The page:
Contrast and resolution in REM, SEM and SAM

J. M. Cowley, Jingyue Liu

Research output: Contribution to journalArticlepeer-review

8 Scopus citations

Abstract

Reflection electron microscopy (REM) in fixed beam and scanning modes, secondary electron microscopy (SEM) and scanning Auger electron microscopy (SAM) are related in that they provide nanometer-scale resolution of surfaces in moderate or ultra-high vacuum using incident electron beams having energies of the order of 100 keV. They may, in many cases, be used in conjunction or in parallel to provide complementary information on crystal structure, morphology and compositional variations with sensitivity to single surface-layers of atoms. Experiments have shown in each case that the achievable resolution is considerably better than had previously been thought possible. Recent theoretical developments and exploratory investigations have provided at least a partial explanation of why sub-nanometer resolutions can be achieved. In the case of REM, the main limitations to resolution and contrast of the images arise from the inelastic scattering processes. Experiments with a new energy-filtering electron microscope have confirmed that images are considerably improved if formed by using only elastically scattered electrons.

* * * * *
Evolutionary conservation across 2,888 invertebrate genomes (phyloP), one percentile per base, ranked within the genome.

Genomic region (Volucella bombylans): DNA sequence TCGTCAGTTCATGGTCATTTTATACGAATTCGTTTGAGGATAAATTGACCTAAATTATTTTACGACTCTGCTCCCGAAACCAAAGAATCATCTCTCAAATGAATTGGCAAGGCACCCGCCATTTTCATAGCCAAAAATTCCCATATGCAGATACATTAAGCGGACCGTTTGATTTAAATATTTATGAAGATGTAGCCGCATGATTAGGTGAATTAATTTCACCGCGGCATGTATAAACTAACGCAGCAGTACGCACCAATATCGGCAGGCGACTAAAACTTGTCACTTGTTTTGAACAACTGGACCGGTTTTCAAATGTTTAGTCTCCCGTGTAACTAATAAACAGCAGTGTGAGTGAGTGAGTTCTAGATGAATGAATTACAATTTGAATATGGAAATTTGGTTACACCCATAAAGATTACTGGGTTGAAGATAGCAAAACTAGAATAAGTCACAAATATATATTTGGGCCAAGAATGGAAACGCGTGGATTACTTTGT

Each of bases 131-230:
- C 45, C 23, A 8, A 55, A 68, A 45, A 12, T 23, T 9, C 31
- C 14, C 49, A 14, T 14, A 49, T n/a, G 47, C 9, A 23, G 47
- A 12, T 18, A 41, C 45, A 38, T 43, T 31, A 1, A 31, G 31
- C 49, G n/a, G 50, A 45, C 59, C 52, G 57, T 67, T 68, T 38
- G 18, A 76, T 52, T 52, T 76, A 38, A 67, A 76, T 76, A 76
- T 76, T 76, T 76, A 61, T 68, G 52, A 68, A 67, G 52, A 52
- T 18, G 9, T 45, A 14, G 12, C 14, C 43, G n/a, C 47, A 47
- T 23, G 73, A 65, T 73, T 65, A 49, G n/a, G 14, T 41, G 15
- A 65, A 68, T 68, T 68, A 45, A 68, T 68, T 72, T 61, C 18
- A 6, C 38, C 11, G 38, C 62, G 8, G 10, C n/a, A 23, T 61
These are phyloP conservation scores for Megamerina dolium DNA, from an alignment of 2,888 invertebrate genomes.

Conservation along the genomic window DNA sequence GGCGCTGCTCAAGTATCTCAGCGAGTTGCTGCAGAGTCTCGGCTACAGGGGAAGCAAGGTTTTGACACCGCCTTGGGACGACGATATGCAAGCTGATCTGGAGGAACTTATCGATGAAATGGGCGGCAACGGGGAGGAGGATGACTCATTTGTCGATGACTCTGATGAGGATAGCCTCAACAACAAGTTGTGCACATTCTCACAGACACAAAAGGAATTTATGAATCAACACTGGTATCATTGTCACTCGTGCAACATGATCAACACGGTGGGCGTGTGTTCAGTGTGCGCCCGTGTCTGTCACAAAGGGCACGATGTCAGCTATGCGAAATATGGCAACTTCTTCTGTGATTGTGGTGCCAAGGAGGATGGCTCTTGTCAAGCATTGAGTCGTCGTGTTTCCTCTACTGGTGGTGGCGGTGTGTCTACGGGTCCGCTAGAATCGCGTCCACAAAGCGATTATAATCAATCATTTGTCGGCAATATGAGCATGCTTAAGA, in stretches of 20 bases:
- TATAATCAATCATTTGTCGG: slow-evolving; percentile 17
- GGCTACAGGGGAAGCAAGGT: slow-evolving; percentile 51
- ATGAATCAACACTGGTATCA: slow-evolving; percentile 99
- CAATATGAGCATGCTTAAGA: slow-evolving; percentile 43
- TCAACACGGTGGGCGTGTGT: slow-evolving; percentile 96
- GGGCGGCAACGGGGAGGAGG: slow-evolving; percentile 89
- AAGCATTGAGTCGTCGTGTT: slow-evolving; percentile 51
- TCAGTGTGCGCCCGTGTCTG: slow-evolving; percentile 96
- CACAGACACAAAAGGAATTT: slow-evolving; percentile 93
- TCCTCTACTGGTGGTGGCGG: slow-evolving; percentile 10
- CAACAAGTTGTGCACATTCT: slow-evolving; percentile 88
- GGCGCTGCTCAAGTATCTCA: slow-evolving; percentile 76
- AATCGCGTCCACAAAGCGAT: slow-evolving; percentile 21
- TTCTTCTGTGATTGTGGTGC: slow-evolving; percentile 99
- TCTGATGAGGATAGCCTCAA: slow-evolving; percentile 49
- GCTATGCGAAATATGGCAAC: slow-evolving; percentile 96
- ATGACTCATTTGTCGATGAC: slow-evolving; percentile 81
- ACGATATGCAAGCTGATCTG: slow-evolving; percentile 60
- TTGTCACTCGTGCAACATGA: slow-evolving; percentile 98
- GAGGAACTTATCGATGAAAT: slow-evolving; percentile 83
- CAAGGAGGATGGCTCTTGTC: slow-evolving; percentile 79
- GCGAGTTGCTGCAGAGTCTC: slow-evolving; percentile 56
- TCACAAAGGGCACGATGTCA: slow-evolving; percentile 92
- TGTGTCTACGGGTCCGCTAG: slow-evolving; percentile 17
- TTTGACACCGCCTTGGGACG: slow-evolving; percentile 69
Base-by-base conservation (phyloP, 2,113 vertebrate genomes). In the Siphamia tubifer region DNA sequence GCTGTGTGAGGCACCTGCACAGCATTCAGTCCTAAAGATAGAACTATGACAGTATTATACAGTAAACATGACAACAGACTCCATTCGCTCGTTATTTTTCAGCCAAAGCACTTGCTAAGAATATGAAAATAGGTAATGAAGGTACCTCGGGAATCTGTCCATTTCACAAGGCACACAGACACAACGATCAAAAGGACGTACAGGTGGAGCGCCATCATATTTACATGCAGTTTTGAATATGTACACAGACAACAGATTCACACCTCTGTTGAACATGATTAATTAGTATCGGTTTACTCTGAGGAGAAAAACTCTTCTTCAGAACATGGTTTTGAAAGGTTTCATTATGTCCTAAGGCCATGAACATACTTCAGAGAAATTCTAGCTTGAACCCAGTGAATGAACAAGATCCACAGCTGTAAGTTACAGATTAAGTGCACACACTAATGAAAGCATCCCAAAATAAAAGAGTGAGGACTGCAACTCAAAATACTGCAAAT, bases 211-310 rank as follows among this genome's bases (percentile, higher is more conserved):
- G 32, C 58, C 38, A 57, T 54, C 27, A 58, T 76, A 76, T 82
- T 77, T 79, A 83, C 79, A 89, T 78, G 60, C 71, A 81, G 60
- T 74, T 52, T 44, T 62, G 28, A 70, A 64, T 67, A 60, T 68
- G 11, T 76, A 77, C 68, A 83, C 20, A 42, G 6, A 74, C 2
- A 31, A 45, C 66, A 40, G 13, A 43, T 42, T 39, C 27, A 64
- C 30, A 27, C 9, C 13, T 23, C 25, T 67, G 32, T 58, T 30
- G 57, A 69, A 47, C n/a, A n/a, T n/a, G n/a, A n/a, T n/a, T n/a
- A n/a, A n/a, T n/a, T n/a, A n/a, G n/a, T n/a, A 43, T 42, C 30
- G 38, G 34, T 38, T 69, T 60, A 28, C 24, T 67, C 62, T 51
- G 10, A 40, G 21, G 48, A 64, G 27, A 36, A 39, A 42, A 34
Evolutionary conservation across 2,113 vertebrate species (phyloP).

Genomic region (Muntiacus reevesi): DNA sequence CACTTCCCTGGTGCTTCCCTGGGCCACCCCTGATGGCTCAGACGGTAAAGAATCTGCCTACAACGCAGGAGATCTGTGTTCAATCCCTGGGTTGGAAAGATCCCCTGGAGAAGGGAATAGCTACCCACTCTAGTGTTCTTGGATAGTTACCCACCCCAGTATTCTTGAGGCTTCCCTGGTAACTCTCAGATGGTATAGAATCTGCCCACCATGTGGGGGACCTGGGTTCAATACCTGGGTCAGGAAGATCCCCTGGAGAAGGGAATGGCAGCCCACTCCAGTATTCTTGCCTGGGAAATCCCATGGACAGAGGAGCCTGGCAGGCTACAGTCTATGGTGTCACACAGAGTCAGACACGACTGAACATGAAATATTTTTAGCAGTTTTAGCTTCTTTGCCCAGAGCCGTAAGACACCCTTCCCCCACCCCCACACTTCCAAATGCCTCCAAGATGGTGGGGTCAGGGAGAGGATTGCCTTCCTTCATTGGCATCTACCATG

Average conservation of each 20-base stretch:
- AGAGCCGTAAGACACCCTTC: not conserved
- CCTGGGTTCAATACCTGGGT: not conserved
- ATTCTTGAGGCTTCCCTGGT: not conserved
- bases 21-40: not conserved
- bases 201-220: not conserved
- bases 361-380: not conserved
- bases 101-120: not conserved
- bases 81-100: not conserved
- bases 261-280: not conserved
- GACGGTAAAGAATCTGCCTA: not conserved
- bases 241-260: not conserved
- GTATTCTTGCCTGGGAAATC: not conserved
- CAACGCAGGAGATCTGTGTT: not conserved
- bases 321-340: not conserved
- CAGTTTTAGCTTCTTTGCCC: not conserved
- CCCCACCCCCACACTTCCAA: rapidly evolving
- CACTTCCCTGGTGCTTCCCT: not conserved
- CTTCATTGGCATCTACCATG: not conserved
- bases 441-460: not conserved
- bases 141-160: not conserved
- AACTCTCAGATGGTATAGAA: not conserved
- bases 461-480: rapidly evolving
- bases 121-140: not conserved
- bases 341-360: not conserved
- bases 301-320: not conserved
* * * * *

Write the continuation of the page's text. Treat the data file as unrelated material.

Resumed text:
Original languageEnglish (US)
Pages (from-to)456-467
Number of pages12
JournalSurface Science
Volume298
Issue number2-3
DOIs
StatePublished - Dec 20 1993

ASJC Scopus subject areas

  • Condensed Matter Physics
  • Surfaces and Interfaces
  • Surfaces, Coatings and Films
  • Materials Chemistry

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